3 stars (out of four)
How did con artist/writer Clifford Irving, a man with posh tastes and a gift of gab who hung out in Ibiza and had never even met Howard Hughes, think he could get away with pretending he was the official go-between for the weirdo billionaire's "memoirs," a manuscript that Irving had written himself?
That's what I kept wondering all the way though "The Hoax," director Lasse Hallstrom's fairly engrossing dramatic movie about the 1971 Hughes phony autobiography scam--and it's a flaw in a pretty good picture that it never quite answers that question. The movie, directed with a high polish by Hallstrom and starring Richard Gere as Irving, isn't all it could have been. But the filmmakers catch the right glittery look and paranoid intensity, and they make gutsy speculations about the story beneath the story.
The swindle that Irving almost pulled off--persuading a major publishing house (McGraw-Hill) that he'd interviewed the unreachable Hughes and gotten his first-person memoirs and then wangling a $1 million advance from them--is a piece of brazen grifting that still seems unbelievable. Was Irving high? Over-cocky? Too convinced that the notoriously reclusive Hughes, incommunicado for years, would never speak out in public, even to disclaim a book falsely listing himself as the author?
Hughes was one of the most powerful (and craziest) men on the planet, so influential that, this movie speculates, Richard Nixon stumbled into Watergate out of fear of him. Yet Irving, armed mostly with chutzpah and a quick tongue, bet the house on Hughes keeping mum. Apparently the con artist--whose best known book heretofore had been "Fake!" a portrait of art forger Elmyr de Hory--thought he and his more timid confederate, Richard Suskind (Alfred Molina), could really get away with faking the book and pocketing the check, cashed by Irving's wife, Edith (Marcia Gay Harden). In fact, they almost did, duping experts right and left up to the end.
The sheer craziness of the scheme increases the story's paranoia factor. So does the look (shot by Oliver Stapleton) --glossy and slick, a noir in high but murky places.
So do the performances--by Harden, by Hope Davis and Stanley Tucci as the McGraw-Hill nabobs (she's sympathetic, he's a bully), by Julie Delpy as Irving's mistress Nina Van Pallandt and by the indestructibly cheerful Eli Wallach as longtime Hughes right-hand Noah Dietrich, whose unpublished manuscript on Hughes is cleverly pilfered and pillaged by Irving for his book.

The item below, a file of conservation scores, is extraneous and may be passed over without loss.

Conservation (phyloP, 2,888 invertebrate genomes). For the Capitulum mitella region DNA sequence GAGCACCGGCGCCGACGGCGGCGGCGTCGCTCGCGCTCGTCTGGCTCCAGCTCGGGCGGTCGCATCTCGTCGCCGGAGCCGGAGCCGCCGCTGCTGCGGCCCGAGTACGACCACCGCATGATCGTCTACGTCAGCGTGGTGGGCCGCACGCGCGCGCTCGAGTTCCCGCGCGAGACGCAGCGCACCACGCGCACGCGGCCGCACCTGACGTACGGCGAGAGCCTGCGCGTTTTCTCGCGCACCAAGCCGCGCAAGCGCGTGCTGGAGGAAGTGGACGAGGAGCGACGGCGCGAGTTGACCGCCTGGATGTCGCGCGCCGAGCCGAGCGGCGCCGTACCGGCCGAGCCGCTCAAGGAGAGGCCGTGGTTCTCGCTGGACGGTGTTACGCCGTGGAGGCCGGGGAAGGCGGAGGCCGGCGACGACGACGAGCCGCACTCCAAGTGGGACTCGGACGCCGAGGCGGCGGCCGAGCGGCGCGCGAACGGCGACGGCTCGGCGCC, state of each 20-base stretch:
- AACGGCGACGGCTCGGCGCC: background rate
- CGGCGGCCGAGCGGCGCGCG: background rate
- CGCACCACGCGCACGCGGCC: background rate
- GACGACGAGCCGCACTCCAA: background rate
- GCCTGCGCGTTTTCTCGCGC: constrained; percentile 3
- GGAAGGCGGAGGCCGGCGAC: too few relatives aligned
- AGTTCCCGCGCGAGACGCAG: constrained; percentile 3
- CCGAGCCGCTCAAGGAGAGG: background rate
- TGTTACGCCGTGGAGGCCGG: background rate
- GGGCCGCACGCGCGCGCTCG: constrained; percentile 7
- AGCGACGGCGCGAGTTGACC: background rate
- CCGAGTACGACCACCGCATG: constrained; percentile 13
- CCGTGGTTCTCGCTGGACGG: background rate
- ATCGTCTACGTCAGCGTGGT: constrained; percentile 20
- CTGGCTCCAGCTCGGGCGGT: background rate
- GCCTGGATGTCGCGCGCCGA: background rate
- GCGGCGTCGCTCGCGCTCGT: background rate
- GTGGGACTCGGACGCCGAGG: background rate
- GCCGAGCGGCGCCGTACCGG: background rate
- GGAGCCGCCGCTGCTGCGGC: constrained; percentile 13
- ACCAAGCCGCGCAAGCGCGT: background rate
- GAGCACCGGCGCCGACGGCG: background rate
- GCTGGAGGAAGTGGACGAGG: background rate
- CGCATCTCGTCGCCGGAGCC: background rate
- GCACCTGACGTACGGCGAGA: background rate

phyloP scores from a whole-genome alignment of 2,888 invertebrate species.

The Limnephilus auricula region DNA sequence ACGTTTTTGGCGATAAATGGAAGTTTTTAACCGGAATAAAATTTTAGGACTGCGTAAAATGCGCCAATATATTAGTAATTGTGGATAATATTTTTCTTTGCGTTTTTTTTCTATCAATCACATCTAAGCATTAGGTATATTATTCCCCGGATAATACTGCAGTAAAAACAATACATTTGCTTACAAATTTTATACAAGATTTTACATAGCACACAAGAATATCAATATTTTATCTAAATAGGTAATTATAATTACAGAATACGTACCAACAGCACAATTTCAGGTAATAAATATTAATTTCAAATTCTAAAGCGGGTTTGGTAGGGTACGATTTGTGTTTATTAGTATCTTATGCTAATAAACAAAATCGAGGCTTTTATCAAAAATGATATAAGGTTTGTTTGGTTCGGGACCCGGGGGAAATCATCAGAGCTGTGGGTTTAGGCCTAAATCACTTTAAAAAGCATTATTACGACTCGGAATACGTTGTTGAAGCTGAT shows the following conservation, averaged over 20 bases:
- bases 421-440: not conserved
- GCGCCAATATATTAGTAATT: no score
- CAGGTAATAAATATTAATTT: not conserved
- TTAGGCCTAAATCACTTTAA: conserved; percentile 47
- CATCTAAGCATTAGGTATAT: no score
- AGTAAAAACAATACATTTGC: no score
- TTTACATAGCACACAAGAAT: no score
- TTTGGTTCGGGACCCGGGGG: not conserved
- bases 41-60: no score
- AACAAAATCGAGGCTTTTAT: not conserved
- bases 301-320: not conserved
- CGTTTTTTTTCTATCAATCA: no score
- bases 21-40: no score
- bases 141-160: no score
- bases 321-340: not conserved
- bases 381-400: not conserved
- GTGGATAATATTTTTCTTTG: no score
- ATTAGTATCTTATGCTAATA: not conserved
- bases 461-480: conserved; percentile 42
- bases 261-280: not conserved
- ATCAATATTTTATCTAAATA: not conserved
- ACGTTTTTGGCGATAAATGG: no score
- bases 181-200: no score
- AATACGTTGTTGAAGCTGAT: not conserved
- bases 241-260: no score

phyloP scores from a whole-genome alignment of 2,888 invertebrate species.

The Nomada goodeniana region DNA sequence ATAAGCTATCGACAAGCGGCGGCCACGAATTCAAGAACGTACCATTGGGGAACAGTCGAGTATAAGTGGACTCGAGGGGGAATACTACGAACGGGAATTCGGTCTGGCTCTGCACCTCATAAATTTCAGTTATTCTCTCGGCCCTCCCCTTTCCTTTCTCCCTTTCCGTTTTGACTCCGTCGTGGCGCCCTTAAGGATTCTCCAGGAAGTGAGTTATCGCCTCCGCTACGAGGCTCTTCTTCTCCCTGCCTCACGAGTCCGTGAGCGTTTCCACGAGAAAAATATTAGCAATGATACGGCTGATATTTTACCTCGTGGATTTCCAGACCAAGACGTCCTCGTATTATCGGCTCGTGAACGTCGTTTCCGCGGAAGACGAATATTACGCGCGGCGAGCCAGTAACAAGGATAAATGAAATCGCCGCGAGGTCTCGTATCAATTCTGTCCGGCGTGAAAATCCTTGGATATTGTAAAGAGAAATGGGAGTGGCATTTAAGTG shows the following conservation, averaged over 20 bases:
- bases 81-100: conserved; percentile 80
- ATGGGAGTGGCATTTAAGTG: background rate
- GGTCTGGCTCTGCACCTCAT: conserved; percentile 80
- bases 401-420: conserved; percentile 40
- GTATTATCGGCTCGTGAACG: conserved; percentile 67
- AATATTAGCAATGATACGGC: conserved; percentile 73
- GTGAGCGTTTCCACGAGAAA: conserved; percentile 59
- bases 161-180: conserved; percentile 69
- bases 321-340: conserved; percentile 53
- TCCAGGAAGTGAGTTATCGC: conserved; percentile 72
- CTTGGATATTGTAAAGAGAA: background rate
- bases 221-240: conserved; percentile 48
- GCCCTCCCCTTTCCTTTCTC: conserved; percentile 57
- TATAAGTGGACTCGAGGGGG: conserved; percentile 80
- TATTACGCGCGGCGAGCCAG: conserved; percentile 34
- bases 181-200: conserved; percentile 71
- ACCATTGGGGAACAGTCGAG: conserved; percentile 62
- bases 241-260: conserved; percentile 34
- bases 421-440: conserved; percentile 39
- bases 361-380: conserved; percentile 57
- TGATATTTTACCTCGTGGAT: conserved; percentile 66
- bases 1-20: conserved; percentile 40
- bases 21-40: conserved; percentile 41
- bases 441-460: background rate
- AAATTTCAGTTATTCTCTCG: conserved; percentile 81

Best of all are Gere and Molina as a classic slickster and stooge, a Martin and Lewis of literary bushwa. Gere's charm gets double-edged in this kind of part; as in "American Gigolo," he radiates casual menace or reckless unconcern. And Gere deftly conveys how Irving, when challenged or trapped, keeps upping the ante, trying to bluff his way out. His verbal cunning and fox-like smile make it work. Molina, on the other hand, plays Suskind as a gifted weakling infatuated with Irving's raw nerve and panache, who goes along, too long, for the ride. It's a perfect schnook role, played impeccably.
One of the many stretchers writer William Wheeler puts in the script is the suggestion that the Watergate break-in was the result of Nixon's knowledge of Irving's book and his fear that it would spill the beans about his ties to Hughes. It's unproven, but it plays well. And I can buy it. That of course, was Irving's rationale as he kept doubling stakes on this scam: It plays well. That con man's anthem is the heart and soul of "The Hoax."
Directed by Lasse Hallstrom; screenplay by William Wheeler, based on Clifford Irving's book "The Hoax"; photographed by Oliver Stapleton; edited by Andrew Monds hein; music by Carter Burwell; production design by Mark Ricker; produced by Mark Gordon, Leslie Holleran. A Miramax Films/Bob Yari Productions release; opens Friday. Running time: 1:56. MPAA rating: R (for language).
Clifford Irving - Richard Gere
Dick Suskind - Alfred Molina
Edith Irving - Marcia Gay Harden
Andrea Tate - Hope Davis
Nina Van Pallandt - Julie Delpy
Noah Dietrich - Eli Wallach
Shelton Fisher - Stanley TucciCopyright © 2014, Los Angeles Times